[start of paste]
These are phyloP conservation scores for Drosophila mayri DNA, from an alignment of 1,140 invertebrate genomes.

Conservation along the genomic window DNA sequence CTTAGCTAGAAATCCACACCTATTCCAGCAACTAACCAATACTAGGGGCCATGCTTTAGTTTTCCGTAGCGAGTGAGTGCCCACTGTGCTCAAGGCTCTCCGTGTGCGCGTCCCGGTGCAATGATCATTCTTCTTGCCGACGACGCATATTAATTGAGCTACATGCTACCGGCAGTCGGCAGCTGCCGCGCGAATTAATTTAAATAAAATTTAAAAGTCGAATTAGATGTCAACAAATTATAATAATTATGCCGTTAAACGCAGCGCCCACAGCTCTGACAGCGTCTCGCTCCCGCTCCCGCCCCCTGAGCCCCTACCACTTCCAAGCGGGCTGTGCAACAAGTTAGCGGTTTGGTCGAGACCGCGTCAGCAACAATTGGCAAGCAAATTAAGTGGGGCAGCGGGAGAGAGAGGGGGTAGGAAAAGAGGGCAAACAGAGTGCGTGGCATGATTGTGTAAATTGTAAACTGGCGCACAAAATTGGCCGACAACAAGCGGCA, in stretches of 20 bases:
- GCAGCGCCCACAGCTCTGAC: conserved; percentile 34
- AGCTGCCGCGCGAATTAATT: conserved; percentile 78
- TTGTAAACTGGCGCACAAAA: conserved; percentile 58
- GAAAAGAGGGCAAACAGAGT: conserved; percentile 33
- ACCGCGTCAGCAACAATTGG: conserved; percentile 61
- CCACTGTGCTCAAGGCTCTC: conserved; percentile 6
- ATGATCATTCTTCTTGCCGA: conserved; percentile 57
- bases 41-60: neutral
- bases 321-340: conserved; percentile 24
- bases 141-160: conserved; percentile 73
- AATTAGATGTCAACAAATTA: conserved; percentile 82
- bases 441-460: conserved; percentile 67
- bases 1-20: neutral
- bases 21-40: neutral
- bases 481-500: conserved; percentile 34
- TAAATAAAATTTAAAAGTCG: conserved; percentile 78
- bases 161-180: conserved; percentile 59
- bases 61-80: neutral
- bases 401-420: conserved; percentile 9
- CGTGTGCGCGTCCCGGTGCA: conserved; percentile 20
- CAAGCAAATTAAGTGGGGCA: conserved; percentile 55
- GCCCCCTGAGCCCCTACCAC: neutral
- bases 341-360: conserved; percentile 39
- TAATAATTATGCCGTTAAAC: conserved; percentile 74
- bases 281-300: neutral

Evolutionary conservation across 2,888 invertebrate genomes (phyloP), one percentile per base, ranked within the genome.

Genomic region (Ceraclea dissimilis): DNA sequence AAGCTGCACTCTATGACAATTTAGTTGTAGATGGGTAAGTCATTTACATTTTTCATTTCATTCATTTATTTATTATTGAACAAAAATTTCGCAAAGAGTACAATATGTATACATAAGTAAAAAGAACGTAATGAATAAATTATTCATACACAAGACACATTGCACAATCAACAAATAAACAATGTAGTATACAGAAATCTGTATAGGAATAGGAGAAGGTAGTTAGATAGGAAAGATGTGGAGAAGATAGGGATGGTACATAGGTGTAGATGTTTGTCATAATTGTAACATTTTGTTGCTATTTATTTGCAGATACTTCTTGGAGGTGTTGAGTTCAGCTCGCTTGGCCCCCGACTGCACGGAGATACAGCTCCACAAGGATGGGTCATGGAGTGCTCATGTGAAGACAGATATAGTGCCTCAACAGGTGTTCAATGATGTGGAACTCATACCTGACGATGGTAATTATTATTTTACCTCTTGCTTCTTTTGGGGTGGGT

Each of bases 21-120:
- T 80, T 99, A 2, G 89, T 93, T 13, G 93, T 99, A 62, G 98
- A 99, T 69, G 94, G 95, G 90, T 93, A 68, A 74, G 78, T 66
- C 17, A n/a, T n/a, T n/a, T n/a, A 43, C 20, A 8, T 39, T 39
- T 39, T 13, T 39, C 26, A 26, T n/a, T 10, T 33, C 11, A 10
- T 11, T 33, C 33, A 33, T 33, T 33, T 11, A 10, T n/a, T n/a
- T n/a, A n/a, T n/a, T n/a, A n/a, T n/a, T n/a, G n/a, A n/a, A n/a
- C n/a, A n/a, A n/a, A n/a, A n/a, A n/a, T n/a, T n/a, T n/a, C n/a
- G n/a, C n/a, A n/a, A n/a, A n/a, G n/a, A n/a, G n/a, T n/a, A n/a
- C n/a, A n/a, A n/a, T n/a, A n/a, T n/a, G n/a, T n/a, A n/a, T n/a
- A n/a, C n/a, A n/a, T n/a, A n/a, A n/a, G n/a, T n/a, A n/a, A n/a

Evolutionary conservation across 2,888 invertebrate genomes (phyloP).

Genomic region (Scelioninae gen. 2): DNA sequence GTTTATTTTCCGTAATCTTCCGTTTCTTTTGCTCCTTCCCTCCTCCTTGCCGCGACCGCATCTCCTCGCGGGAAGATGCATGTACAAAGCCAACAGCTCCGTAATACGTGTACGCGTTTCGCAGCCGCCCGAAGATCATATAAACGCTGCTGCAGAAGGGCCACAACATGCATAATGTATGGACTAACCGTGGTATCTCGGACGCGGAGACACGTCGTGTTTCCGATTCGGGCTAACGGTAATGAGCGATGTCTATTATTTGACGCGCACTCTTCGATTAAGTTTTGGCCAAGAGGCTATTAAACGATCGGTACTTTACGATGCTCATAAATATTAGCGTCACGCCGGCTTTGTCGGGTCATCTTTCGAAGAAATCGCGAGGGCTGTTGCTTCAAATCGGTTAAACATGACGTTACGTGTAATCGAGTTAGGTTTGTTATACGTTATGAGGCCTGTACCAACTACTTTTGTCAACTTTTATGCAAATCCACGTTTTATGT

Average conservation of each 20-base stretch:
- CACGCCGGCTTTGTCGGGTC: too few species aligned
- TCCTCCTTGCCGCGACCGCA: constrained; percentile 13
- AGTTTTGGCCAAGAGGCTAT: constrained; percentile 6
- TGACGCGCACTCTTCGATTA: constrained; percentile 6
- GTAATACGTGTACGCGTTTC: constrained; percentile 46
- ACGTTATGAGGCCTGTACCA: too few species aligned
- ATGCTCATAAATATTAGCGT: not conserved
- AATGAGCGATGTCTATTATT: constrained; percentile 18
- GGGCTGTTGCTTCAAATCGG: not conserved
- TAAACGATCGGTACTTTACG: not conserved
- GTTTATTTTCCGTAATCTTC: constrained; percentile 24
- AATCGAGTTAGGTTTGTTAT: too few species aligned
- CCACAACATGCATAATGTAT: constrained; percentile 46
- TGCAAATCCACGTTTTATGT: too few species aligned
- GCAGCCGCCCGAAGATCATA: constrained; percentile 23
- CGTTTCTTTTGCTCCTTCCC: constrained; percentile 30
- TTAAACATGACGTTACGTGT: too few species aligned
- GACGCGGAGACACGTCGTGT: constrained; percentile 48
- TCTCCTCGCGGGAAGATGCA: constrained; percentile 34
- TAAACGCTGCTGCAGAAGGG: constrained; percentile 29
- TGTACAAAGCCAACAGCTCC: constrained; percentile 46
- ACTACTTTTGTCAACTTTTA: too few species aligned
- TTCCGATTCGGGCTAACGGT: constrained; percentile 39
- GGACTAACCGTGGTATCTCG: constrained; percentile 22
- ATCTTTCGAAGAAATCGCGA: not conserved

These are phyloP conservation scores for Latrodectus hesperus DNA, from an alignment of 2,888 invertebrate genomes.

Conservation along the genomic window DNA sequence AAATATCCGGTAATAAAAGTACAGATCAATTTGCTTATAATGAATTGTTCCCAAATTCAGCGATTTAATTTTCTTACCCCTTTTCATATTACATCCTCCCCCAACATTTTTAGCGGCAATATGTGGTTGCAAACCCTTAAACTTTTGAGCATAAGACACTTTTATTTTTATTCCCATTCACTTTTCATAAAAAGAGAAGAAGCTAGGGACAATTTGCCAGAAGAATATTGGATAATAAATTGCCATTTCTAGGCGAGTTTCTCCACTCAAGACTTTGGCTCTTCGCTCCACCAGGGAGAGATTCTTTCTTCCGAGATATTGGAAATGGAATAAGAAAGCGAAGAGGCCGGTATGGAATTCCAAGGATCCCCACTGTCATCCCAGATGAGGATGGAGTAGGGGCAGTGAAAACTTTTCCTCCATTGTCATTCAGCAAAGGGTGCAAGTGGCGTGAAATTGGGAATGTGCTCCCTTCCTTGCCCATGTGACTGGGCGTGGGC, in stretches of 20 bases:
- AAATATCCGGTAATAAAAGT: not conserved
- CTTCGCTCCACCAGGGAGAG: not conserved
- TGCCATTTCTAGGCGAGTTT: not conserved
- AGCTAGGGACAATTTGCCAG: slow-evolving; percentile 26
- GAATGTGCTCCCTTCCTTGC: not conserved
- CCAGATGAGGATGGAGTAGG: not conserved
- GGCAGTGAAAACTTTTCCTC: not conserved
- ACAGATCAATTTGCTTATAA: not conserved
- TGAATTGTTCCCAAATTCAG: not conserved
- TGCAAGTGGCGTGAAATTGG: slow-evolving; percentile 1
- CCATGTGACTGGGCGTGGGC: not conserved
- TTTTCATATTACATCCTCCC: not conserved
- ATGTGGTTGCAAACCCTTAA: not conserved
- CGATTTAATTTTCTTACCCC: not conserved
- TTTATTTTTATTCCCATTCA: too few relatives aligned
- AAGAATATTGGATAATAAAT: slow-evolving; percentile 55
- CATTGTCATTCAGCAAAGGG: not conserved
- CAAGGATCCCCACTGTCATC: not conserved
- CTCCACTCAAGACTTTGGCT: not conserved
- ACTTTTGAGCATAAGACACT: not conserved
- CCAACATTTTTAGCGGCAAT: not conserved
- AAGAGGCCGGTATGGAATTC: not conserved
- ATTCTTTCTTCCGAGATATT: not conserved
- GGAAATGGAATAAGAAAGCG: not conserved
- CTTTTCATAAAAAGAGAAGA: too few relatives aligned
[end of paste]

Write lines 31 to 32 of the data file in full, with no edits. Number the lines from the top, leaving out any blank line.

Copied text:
- T 80, T 99, A 2, G 89, T 93, T 13, G 93, T 99, A 62, G 98
- A 99, T 69, G 94, G 95, G 90, T 93, A 68, A 74, G 78, T 66